Posts tagged "Tony Ching Siu-Tung"

Executioners (Review)

Executioners

aka 現代豪俠傳 aka Heroic Trio 2 aka Jin doi hou hap cyun aka 蓬萊之戰
Executioners Heroic Trio 2
1993
Story by Sandy Shaw Lai-King
Screenplay by Susan Chan Suk-Yin
Directed by Tony Ching Siu-Tung and Johnnie To Kei-Fung

Executioners Heroic Trio 2
While I consider The Heroic Trio one of the essential pieces of Hong Kong cinema, the follow-up, Executioners, is unfortunately a weak entry that you might be better off not knowing it exists. Displacing the optimistic heroism of the original, Executioners takes places in a future dystopia, where nuclear war has irradiated the water supply. The only clean water is controlled by a corporation run by a madman named Mr. Kim, who has aims on controlling the world. The government is little help, having become weak and despotic, factions of which ally with Mr. Kim and his world domineering goals. The worst sin of the sequel is the addition of an annoying whiny kid, who is Wonder Woman’s daughter and spends a large portion of the film crying out for her mother.

Normally I’m all cool with sequels shaking things up a notch. But Executioners bungles the execution, making even its own name ironic. The constant sense of bleak sadness as tragic thing after tragic thing happens to our heroines who overcame evil in the last installment while still having good outlooks on life is jarring. The film creates a credible dystopian world, but the characters don’t really fit into it. It’s telling that it takes so many tragedies to happen to them before they feel like they belong. Only then can they battle the one responsible for all the problems.
Executioners Heroic Trio 2
The light-hearted tone of the original is tried to be replicated in a few scenes, but it comes off as artificial, especially with all the dark things going on. Strangely enough, Thief Hunter seems like the character who would do the best in this world, and she’s the strongest proponent in ending it. The friendship of the three women is strained via plot devices. Ching/Invisible Woman works for the government, and due to secret orders is unable to help or even talk about certain things. Wonder Woman is sidelined by being a mother who made a promise to her husband to not become a super heroine any more. She spends a good chunk of the film in prison, which keeps her out of most of the action, but also highlights that even with minimal makeup, the late Anita Mui was strikingly beautiful.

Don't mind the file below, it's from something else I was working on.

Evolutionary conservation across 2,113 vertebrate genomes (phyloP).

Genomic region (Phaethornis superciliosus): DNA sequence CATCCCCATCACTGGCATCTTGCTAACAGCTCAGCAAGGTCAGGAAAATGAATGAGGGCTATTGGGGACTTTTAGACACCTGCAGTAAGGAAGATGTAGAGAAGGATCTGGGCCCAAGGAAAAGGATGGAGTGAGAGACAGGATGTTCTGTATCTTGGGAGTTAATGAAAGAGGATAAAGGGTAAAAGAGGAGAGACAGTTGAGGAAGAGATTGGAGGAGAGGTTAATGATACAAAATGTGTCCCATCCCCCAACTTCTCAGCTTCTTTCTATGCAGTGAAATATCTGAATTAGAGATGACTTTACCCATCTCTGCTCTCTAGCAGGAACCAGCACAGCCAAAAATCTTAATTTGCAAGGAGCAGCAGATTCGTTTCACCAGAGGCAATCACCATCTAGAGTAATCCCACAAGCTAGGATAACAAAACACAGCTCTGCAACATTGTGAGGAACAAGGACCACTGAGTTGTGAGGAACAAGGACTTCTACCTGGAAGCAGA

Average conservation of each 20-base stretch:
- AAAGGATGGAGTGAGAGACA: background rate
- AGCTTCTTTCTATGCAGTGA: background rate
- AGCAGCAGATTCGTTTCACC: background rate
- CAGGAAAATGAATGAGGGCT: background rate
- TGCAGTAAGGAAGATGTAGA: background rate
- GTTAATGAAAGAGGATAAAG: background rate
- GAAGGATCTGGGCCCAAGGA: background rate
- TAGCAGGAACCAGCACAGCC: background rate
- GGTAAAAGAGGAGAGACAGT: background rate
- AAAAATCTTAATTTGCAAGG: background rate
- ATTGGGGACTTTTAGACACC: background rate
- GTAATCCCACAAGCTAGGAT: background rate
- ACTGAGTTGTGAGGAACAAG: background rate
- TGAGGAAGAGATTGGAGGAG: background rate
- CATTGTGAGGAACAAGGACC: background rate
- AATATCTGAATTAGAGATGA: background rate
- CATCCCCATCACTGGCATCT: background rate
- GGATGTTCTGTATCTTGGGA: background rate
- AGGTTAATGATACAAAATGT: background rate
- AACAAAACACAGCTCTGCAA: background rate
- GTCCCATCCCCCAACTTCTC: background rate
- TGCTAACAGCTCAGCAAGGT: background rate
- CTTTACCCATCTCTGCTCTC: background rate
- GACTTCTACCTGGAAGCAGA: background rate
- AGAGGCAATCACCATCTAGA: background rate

The political allegory of the original film is now knocked on its ear, with a terrible future society that’s no longer holding together, a weak government, strong corporate control, religious leaders with influence over the populace, and conspiracies on both sides for control. The government forces wear military uniforms that feature red armbands. Both the villains and the government gun down innocents to protect themselves. Parts are pulled from Mad Max films, more from Total Recall. The quest to find water becomes similar to Quaid’s adventure with the oxygen machine on Mars.
Executioners Heroic Trio 2

Wonder woman/Tung/Dong Dong (Anita Mui Yim-Fong) – Former hero Wonder Woman is now retired and raising her young daughter Cindy. Despite hanging up her mask, the problems in the city demand a hero, and it’s hard for her to stay out of costume.
Invisible Girl/Sandy Ching (Michelle Yeoh) – Sandy Chine now drive medical supplies and battle bandits who try to steal thos supplies. She has a loyal flute-controlled hunchbacked masked mutant buddy named Kau as a sidekick.
Thief Catcher/Chat (Maggie Cheung Man-Yuk ) – The mercenary Thief Catcher spends her days robbing Clear Water Corporation trucks, though mostly for herself even if the water eventually ends up in the hands of the needy.
Chief Ken Lau (Damian Lau Chung-Yan) – The now very busy Chief Lau tries to hold Hong Kong together in the midst of the apocalypse, water shortages, religious cults, government coups, and vast conspiracies. He fails.